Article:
Mom, where do baby coffees come from?

There is a huge pile of dark black topsoil in Las Lomitas. Fortunately there is a road (of sorts) that leads towards where it rests. Unfortunately, the last little tail of the road ends at the base of an enormous slope about 100 meters downhill from where that beautiful dirt lies in waiting. A friend in town, Len, told me I could take as much as I wanted since he was done with it. So I and a couple of my gardening guys have been filling feed sacks and hauling them through the yucca fields and down the slick path on our shoulders. 100 pounds at a time, each sack gets chucked onto our car's roof rack every time I get a spare minute. We've hauled about 40 sacks so far and there is still at least that much again to be brought down.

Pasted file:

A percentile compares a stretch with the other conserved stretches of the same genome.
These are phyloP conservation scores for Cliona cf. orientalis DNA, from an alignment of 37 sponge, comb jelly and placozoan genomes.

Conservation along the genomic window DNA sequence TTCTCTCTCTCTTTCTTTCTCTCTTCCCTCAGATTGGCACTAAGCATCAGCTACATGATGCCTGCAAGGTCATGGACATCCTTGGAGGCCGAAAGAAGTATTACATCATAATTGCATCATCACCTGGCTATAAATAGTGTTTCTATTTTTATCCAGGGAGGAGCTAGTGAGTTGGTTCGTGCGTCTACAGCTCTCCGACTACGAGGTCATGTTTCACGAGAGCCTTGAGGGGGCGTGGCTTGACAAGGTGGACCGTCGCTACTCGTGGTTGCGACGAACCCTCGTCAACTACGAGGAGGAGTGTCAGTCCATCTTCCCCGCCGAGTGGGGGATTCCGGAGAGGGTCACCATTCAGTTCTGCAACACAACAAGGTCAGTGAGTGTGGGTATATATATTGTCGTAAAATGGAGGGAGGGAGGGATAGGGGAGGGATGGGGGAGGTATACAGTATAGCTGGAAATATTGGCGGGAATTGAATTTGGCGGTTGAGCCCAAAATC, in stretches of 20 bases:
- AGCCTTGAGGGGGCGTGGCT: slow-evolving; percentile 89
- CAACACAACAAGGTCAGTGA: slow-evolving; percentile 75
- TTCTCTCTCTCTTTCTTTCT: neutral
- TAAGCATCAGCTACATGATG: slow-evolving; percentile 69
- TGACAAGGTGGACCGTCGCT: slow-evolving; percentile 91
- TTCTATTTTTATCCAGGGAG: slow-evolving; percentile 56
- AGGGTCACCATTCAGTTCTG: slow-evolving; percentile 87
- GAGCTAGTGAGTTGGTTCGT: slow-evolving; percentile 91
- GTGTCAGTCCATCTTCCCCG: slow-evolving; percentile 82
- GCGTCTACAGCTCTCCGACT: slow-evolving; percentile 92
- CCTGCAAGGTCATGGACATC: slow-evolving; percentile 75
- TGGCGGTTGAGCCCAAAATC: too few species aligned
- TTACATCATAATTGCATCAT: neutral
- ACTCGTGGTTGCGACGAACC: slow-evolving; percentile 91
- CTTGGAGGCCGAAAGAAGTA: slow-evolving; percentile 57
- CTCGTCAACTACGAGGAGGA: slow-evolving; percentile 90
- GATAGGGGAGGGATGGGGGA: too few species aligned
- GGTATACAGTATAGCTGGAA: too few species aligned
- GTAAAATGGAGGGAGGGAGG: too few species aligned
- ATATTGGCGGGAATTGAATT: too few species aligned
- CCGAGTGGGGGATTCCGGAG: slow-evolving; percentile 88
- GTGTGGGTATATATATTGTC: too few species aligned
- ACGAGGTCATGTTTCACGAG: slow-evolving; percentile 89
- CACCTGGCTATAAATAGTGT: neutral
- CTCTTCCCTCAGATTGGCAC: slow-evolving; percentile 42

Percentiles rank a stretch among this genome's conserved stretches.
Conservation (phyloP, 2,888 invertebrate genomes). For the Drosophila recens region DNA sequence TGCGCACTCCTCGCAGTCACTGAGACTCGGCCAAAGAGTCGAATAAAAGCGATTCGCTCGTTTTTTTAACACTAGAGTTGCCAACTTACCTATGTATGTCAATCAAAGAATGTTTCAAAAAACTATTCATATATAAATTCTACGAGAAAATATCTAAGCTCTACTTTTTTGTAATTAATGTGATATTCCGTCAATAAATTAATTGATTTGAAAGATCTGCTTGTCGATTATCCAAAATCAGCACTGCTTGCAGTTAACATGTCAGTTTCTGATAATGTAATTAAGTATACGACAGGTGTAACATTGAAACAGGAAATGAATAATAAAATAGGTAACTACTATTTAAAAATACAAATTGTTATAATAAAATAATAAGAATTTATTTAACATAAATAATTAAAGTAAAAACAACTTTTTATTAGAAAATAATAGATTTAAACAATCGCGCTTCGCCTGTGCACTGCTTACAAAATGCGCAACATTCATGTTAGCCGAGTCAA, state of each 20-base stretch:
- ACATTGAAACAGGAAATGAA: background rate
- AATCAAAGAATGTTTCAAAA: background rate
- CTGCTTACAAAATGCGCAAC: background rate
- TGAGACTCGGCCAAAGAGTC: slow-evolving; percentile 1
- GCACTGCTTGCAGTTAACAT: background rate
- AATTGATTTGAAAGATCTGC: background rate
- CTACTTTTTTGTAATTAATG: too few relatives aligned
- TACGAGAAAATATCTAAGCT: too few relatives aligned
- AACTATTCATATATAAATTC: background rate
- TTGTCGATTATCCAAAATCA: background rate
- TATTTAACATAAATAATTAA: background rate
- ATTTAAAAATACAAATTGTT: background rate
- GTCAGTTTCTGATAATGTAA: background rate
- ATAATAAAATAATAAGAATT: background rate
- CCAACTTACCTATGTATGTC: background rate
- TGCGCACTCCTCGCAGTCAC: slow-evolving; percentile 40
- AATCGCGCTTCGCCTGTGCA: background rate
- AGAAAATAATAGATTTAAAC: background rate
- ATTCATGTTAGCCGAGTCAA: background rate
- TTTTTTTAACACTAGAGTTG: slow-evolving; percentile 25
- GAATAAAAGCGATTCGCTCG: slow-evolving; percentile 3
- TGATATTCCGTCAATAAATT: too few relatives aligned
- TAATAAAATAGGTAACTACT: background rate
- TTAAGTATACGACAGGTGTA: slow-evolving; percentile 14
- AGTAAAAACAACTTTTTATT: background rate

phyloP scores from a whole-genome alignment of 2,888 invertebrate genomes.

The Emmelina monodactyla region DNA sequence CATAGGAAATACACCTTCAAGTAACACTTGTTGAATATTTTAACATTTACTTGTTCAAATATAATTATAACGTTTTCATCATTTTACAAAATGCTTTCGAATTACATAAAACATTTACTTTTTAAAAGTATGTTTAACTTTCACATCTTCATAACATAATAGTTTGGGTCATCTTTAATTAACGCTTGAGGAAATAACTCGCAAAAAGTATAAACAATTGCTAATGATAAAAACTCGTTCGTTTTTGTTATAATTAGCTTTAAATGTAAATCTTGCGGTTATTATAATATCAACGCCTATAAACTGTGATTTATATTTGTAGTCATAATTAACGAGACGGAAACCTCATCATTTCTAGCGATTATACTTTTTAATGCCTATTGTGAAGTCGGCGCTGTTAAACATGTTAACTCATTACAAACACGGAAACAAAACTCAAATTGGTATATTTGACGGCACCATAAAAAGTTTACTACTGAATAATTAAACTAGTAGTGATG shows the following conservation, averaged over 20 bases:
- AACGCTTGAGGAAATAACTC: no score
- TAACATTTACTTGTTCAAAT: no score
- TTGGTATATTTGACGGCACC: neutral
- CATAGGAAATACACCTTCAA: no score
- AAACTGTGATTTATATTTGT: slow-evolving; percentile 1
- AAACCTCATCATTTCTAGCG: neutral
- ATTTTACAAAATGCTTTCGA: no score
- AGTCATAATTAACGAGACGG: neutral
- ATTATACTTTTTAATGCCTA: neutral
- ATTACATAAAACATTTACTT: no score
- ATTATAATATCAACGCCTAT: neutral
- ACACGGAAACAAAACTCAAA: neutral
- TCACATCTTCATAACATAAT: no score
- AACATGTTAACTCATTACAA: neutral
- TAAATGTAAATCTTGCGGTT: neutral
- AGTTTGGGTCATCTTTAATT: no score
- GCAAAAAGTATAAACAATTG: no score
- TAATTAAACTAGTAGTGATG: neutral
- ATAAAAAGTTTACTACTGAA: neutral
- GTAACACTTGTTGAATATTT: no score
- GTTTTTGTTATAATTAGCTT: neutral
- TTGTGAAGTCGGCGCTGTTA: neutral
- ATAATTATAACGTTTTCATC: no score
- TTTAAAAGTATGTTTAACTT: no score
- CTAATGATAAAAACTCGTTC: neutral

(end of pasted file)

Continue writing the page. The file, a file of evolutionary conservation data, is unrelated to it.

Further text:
However, this entry is not about garden, or the dirt, but the beautiful thing that the dirt was piled up for in the first place. Len is an exceptionally thorough cembrador and has a gorgeous coffee nursery in cultivation at the topsoil site. 10,000 petite plastic bags are currently full of that same soil and are functioning as 10,000 tiny cribs for 10,000 baby coffee plants. I have seen quite a few such nurseries, but never one so beautifully maintained or with so many healthy-looking sprouts. About one month out from when they were sown, you can nearly hear the little guys squealing with delight --well-rested, well-fed, and safe. He will grow these plants on in the shade of the dry tree fern fronds until they are about one foot tall and then plant them out into the surrounding hillsides. I thought this was an exceptional example of a common labor here in Las Lomitas and was worth sharing. Enjoy the photos below.

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